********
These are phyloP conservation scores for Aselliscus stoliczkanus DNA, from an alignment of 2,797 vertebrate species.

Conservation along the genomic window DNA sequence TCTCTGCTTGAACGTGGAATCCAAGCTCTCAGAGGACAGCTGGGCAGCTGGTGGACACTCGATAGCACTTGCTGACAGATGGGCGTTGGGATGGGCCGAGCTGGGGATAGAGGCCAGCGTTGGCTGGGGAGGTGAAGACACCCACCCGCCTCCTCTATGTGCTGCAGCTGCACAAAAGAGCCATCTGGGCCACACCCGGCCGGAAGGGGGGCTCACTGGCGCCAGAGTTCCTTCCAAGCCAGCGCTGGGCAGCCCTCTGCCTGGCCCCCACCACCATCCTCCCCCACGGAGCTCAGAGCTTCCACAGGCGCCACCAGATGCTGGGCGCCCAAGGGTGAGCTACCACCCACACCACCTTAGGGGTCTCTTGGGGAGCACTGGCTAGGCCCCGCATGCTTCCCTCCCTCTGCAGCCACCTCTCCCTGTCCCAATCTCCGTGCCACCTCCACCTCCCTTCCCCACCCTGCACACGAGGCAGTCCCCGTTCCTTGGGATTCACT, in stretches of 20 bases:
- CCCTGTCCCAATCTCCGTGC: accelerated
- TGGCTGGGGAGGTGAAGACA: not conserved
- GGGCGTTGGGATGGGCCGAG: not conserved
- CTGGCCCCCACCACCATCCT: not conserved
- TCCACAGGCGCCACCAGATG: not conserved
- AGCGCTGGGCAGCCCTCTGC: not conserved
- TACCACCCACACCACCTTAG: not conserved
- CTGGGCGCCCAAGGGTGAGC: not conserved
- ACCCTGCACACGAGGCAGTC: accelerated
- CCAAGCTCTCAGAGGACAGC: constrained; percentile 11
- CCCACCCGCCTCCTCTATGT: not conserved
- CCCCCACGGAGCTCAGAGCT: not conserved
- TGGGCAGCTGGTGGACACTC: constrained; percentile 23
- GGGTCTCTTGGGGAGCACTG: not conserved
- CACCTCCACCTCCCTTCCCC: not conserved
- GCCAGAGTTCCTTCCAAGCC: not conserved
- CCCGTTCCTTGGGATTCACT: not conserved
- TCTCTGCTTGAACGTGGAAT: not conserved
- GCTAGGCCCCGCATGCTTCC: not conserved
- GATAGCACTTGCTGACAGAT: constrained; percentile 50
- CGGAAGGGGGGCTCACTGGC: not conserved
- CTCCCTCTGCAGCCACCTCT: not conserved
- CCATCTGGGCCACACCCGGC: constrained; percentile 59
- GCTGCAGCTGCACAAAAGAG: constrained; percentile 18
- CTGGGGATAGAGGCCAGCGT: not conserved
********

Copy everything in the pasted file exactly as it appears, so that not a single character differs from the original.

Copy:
These are phyloP conservation scores for Aselliscus stoliczkanus DNA, from an alignment of 2,797 vertebrate species.

Conservation along the genomic window DNA sequence TCTCTGCTTGAACGTGGAATCCAAGCTCTCAGAGGACAGCTGGGCAGCTGGTGGACACTCGATAGCACTTGCTGACAGATGGGCGTTGGGATGGGCCGAGCTGGGGATAGAGGCCAGCGTTGGCTGGGGAGGTGAAGACACCCACCCGCCTCCTCTATGTGCTGCAGCTGCACAAAAGAGCCATCTGGGCCACACCCGGCCGGAAGGGGGGCTCACTGGCGCCAGAGTTCCTTCCAAGCCAGCGCTGGGCAGCCCTCTGCCTGGCCCCCACCACCATCCTCCCCCACGGAGCTCAGAGCTTCCACAGGCGCCACCAGATGCTGGGCGCCCAAGGGTGAGCTACCACCCACACCACCTTAGGGGTCTCTTGGGGAGCACTGGCTAGGCCCCGCATGCTTCCCTCCCTCTGCAGCCACCTCTCCCTGTCCCAATCTCCGTGCCACCTCCACCTCCCTTCCCCACCCTGCACACGAGGCAGTCCCCGTTCCTTGGGATTCACT, in stretches of 20 bases:
- CCCTGTCCCAATCTCCGTGC: accelerated
- TGGCTGGGGAGGTGAAGACA: not conserved
- GGGCGTTGGGATGGGCCGAG: not conserved
- CTGGCCCCCACCACCATCCT: not conserved
- TCCACAGGCGCCACCAGATG: not conserved
- AGCGCTGGGCAGCCCTCTGC: not conserved
- TACCACCCACACCACCTTAG: not conserved
- CTGGGCGCCCAAGGGTGAGC: not conserved
- ACCCTGCACACGAGGCAGTC: accelerated
- CCAAGCTCTCAGAGGACAGC: constrained; percentile 11
- CCCACCCGCCTCCTCTATGT: not conserved
- CCCCCACGGAGCTCAGAGCT: not conserved
- TGGGCAGCTGGTGGACACTC: constrained; percentile 23
- GGGTCTCTTGGGGAGCACTG: not conserved
- CACCTCCACCTCCCTTCCCC: not conserved
- GCCAGAGTTCCTTCCAAGCC: not conserved
- CCCGTTCCTTGGGATTCACT: not conserved
- TCTCTGCTTGAACGTGGAAT: not conserved
- GCTAGGCCCCGCATGCTTCC: not conserved
- GATAGCACTTGCTGACAGAT: constrained; percentile 50
- CGGAAGGGGGGCTCACTGGC: not conserved
- CTCCCTCTGCAGCCACCTCT: not conserved
- CCATCTGGGCCACACCCGGC: constrained; percentile 59
- GCTGCAGCTGCACAAAAGAG: constrained; percentile 18
- CTGGGGATAGAGGCCAGCGT: not conserved